Thought to be the source of inspiration for unicorn paintings on prehistoric cave walls, the extinct genus of the Elasmotherium rhinoceros has always puzzled scientists, mostly because of a gap in the fossil record.
According to a new report from paleontologists at the Chinese Academy of Sciences in Beijing, a recently discovered skull of a Sinotherium lagrelii, a so-called tandem-horned rhino, has filled that gap.
“Morphological and phylogenetic analyses confirm that Sinotherium is a transitional (population) between Elasmotherium and other elasmotheres,” the Chinese researchers wrote in a report that appeared in the journal Chinese Science Bulletin.
Unlike other elasmotheres which had a weak or strong nasal horn, Elasmotherium had a massive, six-foot unicorn-like horn on its forehead. Found in the Late Miocene red clays of the Linxia Basin in northwestern China, the new skull was determined to be around 7 million years old and an intermediate stage between the two horn types.
Because previous fossils of S. lagrelii were only teeth or cranial and mandibular fragments, its horn morphology was completely unknown. Although the fossil has provided more information about where the species fits in taxonomically, researchers were not able to determine many details about its frontal horn, muddying the evolutionary picture somewhat. They said the species’ position in the evolutionary tree as one of transition is consistent with other related elasmotheres in this region of China.
According to the researchers, S. lagrelli’s elongated skull shape, facial structures, and wrinkled enamel allowed it to resist the abrasion of a high-fiber grass diet.
Paleontologists describe Sinotherium as a massive rhinoceros weighing up to 7.7 tons, making it heavier than the largest modern African white rhinos, which weigh in at about 3.5 to 4.0 tons. If the extinct rhino lived by the river, its size would mean regularly getting stuck in wet mud. This potential problem causes scientists to theorize that S. lagrelii lived in an open, semi-arid environment in northern China.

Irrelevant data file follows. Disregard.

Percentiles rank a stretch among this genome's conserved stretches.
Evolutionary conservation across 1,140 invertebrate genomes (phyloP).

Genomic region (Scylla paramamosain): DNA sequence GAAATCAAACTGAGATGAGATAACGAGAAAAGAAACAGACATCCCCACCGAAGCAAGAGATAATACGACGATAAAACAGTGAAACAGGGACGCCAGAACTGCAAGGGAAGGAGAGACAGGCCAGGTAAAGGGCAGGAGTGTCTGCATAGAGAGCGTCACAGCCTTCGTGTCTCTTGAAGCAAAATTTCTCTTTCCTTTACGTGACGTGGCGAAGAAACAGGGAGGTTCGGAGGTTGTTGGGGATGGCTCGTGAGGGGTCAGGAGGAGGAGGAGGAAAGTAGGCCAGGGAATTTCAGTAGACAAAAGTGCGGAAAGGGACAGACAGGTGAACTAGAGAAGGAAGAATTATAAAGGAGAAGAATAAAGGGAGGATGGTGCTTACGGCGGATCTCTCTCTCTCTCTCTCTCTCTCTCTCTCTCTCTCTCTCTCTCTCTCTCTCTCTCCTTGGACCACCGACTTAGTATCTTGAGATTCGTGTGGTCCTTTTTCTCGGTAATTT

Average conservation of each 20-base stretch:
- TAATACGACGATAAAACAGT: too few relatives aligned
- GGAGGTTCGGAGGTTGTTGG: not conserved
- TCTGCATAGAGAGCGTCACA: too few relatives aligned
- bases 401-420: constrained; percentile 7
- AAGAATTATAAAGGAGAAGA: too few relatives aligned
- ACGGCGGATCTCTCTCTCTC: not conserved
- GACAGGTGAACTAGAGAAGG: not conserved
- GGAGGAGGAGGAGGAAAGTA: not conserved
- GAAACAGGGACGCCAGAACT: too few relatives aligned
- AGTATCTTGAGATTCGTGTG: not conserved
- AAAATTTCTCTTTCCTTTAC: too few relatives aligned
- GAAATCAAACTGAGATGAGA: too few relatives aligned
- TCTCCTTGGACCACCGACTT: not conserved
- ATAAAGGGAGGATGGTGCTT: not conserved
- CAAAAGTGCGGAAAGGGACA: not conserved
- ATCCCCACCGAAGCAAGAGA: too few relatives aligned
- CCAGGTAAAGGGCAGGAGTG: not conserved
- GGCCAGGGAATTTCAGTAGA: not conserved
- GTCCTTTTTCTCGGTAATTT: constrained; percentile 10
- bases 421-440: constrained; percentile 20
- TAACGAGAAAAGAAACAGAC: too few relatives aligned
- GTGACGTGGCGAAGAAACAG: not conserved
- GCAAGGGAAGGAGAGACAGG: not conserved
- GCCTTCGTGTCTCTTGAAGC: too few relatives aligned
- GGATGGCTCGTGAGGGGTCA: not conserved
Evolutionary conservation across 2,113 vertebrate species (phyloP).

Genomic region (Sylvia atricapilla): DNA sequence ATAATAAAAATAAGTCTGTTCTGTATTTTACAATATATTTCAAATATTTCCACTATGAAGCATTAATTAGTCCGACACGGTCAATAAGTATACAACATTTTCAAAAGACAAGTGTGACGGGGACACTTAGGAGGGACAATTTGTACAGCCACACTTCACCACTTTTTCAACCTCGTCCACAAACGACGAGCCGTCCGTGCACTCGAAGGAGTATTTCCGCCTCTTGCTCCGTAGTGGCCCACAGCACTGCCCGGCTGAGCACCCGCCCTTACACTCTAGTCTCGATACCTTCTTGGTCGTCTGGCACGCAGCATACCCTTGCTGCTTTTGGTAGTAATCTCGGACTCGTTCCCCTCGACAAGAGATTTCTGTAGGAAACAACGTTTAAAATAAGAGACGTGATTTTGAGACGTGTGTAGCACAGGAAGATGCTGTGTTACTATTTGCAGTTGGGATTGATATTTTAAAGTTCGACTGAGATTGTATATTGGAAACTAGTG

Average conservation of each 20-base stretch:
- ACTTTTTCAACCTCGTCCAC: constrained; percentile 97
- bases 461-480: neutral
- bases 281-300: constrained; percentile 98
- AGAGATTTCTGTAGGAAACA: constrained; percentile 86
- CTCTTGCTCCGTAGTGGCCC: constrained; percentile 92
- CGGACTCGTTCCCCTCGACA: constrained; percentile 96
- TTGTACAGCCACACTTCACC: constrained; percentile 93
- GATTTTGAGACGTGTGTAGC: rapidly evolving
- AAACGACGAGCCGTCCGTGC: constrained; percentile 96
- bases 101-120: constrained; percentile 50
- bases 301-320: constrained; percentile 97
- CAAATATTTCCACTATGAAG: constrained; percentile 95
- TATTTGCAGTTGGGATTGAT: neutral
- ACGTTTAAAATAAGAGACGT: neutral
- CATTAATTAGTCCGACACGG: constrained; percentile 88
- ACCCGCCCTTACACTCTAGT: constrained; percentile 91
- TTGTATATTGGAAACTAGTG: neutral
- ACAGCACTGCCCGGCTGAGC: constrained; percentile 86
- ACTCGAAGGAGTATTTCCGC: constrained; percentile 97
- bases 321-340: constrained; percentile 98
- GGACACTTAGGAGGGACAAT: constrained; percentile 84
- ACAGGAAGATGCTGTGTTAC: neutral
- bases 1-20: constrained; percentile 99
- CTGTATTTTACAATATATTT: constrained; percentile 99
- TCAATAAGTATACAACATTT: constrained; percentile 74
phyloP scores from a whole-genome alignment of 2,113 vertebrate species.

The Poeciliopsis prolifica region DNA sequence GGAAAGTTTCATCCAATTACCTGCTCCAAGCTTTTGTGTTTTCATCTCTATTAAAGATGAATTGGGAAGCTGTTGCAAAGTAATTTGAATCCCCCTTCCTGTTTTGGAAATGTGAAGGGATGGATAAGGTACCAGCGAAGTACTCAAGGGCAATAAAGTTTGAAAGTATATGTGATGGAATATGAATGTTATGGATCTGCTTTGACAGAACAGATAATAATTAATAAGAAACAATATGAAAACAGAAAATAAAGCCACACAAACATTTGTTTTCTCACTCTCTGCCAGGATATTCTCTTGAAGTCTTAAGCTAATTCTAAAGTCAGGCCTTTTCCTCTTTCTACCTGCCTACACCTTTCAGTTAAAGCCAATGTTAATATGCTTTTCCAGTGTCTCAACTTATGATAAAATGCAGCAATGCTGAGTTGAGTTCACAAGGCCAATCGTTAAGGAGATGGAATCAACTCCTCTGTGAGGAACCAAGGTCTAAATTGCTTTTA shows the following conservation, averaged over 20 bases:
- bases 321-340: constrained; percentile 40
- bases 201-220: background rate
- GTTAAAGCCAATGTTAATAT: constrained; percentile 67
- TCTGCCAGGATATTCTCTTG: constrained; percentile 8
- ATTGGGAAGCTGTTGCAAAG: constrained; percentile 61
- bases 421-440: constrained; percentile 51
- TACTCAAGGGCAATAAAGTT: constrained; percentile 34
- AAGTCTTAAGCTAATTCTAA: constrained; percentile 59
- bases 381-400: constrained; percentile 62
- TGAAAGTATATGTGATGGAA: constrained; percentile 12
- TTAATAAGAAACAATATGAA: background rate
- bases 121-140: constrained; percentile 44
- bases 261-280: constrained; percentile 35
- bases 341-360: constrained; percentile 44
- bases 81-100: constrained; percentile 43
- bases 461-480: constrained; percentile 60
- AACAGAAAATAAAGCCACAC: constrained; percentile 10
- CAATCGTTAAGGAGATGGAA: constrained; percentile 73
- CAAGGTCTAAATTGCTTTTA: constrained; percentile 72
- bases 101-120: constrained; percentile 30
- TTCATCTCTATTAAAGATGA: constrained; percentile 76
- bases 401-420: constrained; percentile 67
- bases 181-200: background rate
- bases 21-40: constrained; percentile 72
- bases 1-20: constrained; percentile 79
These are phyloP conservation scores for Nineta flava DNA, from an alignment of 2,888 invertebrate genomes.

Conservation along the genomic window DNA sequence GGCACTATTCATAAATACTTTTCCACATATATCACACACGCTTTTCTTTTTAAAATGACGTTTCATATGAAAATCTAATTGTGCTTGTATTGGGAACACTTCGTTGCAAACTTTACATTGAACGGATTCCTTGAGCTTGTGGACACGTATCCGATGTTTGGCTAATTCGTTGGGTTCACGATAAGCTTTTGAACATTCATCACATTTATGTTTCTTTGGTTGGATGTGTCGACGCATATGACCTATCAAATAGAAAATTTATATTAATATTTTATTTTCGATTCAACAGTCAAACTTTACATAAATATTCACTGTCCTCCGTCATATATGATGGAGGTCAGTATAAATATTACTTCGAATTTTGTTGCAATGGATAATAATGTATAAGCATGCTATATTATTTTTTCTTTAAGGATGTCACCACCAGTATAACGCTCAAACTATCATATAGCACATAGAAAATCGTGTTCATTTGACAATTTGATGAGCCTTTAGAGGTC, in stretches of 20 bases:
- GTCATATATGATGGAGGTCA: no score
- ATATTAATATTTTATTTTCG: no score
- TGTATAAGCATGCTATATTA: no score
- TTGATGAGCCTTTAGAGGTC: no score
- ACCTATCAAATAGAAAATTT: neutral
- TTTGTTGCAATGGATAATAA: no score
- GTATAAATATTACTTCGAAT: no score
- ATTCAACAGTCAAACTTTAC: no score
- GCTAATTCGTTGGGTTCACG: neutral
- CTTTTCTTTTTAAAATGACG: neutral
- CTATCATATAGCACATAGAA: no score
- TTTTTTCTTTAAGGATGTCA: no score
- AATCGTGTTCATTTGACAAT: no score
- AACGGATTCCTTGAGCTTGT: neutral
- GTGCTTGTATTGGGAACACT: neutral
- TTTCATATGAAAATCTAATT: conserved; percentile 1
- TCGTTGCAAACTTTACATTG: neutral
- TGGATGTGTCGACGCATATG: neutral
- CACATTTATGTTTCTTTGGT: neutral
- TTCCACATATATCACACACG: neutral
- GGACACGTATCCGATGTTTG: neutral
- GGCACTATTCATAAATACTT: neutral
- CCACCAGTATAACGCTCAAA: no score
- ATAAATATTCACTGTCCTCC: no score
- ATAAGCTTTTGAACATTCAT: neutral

Stories of these unicorn-like rhinos are prominent throughout Chinese mythology. Known as k’i-lin, stories of the animal were supposedly adopted by Turkish and Mongolian cultures. Other unicorn-type creatures – some mythic, some possibly historical – are also found throughout ancient Chinese culture.
The elasmothere’s modern-day relatives continue to struggle in the face of threats from poaching and destruction of their habitat. According to South African officials, the number of rhinos killed since the start of 2013 has risen to 428. During the same time span, officials have arrested 122 individuals for rhino poaching. Officials said 57 were caught in the country’s Kruger National Park. Five people in possession of rhino horns were also arrested.
“On Sunday, Kruger National Park rangers made contact with a group of three poachers near Letaba,” a government spokesperson said. “One poacher was wounded during the shoot-out and later died of his wounds. The other poachers managed to escape.”
Kruger alone has lost 267 rhinos to poachers this year. One of the largest game reserves in Africa, the park’s anti-poaching unit consists of 650 rangers who employ automated movement sensors along the Mozambique border, drone helicopters, and a special dog unit to fend off poachers.
Note : The above story is reprinted from materials provided by Brett Smith for redOrbit